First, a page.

Employee covenants not to compete differ from covenants involved in the sale of a business.[3] In the former, the covenant is deemed to be reasonable where (1) the restraint is reasonably necessary to protect the employer, (2) it is not unreasonably restrictive of the employee, and (3) it is not against public policy. Slisz v. Munzenreider Corp., (1980) Ind. App., 411 N.E.2d 700, 704, trans. denied. See also Donahue, 234 Ind. at 408, 127 N.E.2d at 239. Whether the covenant is unreasonably restrictive of the employee is measured in terms of time, space, and the activity or conduct prohibited. Raymundo; Frederick. In the latter, the covenant is deemed to be reasonable and, thus, enforceable where it is limited to the "area of the business involved... ." Donahue, 234 Ind. at 405, 127 N.E.2d at 238. Reasonableness is again measured in terms of time, space, and prohibited activity. Where the sale of a business is involved, the interest to be protected relates to the good will of the business. Donahue, 234 Ind. at 406, 127 N.E.2d at 238. "If for any reason the restraint is greater than necessary to protect the good will, the contract is invalid." Donahue, 234 Ind. at 406, 127 N.E.2d at 238, quoting 2 Page on Contracts, § 789 P. 1389. While covenants involved in the sale of a business are not as ill-favored at law as are employee covenants, see Seach v. Richards, Dieterle & Co., (1982) Ind. App., 439 N.E.2d 208, 215, they are, never-the-less, also subject to the test of reasonableness and will not be enforced where found to be unreasonable.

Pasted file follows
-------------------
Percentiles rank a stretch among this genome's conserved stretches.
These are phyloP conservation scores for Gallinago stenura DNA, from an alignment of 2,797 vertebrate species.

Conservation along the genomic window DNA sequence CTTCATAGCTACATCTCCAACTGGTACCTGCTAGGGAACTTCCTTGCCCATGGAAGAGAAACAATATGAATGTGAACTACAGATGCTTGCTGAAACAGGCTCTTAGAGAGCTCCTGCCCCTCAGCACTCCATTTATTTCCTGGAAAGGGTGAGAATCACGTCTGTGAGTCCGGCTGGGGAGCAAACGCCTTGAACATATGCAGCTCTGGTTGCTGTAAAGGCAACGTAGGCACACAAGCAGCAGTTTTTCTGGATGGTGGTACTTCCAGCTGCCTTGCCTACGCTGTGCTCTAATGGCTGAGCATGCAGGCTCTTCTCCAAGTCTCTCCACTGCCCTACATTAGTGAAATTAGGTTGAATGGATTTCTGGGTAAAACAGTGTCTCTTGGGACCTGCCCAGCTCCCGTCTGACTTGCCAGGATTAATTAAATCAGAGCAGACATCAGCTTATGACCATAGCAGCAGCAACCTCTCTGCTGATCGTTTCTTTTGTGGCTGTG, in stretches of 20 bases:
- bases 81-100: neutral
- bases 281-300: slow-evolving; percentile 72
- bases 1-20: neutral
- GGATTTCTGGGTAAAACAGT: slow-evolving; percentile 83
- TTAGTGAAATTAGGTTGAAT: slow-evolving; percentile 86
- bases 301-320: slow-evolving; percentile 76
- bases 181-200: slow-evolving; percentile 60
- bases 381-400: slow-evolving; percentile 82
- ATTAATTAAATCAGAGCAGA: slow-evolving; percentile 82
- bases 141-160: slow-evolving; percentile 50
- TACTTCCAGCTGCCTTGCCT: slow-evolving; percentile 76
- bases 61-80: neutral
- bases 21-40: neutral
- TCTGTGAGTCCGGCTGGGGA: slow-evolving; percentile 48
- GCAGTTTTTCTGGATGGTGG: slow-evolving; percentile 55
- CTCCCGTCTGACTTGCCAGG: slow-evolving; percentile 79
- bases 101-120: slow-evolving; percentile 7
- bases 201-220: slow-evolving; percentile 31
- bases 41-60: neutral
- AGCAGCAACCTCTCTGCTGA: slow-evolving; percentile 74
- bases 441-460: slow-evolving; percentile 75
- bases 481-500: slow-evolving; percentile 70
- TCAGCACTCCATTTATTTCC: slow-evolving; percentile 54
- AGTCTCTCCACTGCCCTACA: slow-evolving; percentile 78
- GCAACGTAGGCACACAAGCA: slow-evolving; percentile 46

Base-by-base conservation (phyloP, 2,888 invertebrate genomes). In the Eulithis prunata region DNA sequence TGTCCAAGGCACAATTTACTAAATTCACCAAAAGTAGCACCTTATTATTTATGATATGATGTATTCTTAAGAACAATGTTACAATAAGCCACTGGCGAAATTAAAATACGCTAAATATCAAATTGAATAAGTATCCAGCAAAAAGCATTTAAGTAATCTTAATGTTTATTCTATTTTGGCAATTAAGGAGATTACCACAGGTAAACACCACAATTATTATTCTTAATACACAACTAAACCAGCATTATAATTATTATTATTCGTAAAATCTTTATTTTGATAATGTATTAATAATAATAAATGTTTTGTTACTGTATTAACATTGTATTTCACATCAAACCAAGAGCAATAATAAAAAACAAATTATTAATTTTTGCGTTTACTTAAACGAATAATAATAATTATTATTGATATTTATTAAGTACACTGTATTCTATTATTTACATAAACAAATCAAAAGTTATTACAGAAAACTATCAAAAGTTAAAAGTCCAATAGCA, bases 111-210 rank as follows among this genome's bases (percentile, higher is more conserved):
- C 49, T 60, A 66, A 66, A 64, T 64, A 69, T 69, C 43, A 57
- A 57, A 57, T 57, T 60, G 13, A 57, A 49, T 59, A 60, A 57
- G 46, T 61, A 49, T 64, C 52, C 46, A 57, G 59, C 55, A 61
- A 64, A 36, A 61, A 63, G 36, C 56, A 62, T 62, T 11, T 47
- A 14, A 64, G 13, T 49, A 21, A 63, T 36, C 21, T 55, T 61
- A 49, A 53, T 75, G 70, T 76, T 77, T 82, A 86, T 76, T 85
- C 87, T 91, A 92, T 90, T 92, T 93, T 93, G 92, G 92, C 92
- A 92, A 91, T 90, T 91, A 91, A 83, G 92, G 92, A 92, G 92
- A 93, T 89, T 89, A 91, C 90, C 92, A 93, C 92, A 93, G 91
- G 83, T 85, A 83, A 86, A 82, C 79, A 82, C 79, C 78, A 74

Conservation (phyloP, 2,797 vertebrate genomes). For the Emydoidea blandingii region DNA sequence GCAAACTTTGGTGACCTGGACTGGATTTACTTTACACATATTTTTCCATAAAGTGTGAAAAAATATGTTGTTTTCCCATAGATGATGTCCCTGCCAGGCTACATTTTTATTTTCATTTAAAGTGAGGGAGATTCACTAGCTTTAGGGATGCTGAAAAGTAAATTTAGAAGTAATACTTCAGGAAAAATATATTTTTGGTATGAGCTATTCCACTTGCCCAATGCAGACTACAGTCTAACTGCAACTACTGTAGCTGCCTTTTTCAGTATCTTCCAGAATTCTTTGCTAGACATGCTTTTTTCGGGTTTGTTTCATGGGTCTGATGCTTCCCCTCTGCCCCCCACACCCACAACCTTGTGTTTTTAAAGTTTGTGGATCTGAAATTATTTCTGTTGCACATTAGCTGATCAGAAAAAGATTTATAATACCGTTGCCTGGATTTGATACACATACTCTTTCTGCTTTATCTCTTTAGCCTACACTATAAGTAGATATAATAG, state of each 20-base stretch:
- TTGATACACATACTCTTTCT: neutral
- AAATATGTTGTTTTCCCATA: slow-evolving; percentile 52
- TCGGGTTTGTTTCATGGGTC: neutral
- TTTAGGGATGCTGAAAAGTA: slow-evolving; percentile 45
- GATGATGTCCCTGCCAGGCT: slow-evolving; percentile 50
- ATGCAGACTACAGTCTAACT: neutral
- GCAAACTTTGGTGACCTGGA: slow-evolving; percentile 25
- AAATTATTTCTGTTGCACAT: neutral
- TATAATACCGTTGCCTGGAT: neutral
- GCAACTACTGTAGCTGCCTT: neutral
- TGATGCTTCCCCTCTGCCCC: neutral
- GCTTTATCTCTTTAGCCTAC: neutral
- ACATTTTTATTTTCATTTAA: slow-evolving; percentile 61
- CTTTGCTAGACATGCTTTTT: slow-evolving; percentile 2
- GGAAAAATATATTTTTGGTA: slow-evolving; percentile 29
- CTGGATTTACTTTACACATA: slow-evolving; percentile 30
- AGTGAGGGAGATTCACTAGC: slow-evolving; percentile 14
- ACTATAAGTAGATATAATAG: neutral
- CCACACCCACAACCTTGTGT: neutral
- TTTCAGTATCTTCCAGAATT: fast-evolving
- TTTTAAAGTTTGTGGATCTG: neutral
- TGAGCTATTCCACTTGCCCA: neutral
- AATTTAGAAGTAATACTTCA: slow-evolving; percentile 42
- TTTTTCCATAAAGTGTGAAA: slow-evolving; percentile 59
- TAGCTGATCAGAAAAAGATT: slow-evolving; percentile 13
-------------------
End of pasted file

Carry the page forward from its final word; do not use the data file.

Where the trial court could find the covenant not to compete unreasonable under any set of facts, it will be deemed to be unenforceable. See 4408, Inc. v. Losure, (1978) 175 Ind. App. 658, 660, 373 N.E.2d 899, 900-01. If the covenant is not reasonable as written, the court may not create a reasonable restriction under the guise of interpretation, since this would subject the parties to an agreement they had not made. Licocci; Donahue, 234 Ind. at 413, 127 N.E.2d at 241. "However, if the covenant is clearly separated into parts and some parts are reasonable and others are not, the contract may be held divisible. The reasonable restrictions may then be enforced." Licocci, 445 N.E.2d at 561 citing Welcome Wagon, Inc. v. Haschert, (1955) 125 Ind. App. 503, 508-09, 127 N.E.2d 103, 106. See also Seach (enforcing the covenant to the extent of the legally enforceable terms is consistent with what is known as the "blue-pencil" doctrine). But cf. Frederick (court refused to strike counties that covenantor had not worked in from those listed in restrictive covenant, concluding that parties could not be subject to an agreement which they had not made). It is manifest that such judicial redaction may not add terms to the contract and must restrict itself to the application of existing terms. Seach, 439 N.E.2d at 214-15. See also Donahue. Where the covenant is both unreasonable and incapable of redaction, it will be unenforceable.